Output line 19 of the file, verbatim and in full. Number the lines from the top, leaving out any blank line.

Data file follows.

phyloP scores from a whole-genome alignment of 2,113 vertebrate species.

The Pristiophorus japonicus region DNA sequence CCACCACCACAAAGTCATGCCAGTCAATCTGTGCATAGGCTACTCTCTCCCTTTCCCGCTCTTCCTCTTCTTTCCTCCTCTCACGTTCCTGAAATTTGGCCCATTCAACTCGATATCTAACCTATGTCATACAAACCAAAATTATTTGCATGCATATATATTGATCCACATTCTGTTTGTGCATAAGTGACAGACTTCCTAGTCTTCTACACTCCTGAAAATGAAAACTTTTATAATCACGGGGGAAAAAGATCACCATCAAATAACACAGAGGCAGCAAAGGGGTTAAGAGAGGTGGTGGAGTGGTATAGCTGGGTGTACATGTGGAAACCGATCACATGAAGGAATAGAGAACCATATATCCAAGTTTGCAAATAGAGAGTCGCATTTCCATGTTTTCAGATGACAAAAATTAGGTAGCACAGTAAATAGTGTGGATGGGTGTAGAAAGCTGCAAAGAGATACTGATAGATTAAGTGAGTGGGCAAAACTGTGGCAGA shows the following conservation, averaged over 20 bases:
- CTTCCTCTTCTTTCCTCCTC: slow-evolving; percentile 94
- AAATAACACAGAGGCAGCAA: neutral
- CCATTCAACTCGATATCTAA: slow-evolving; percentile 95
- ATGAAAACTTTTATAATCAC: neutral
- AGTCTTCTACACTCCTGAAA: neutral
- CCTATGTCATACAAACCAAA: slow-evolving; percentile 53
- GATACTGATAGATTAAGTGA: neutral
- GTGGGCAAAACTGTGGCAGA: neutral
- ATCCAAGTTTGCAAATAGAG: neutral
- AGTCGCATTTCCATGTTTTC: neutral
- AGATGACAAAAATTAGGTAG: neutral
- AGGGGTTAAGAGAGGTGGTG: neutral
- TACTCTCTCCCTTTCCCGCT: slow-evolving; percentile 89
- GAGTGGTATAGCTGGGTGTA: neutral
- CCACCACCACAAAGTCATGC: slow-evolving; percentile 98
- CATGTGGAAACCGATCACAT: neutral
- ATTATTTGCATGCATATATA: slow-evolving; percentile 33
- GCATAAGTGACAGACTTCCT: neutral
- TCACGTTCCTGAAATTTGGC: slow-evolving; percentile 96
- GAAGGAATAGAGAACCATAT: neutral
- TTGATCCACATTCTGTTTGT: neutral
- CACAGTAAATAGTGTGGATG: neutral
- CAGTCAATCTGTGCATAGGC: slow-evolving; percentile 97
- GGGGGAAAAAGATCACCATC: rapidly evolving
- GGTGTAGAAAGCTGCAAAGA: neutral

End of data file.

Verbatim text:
- ATTATTTGCATGCATATATA: slow-evolving; percentile 33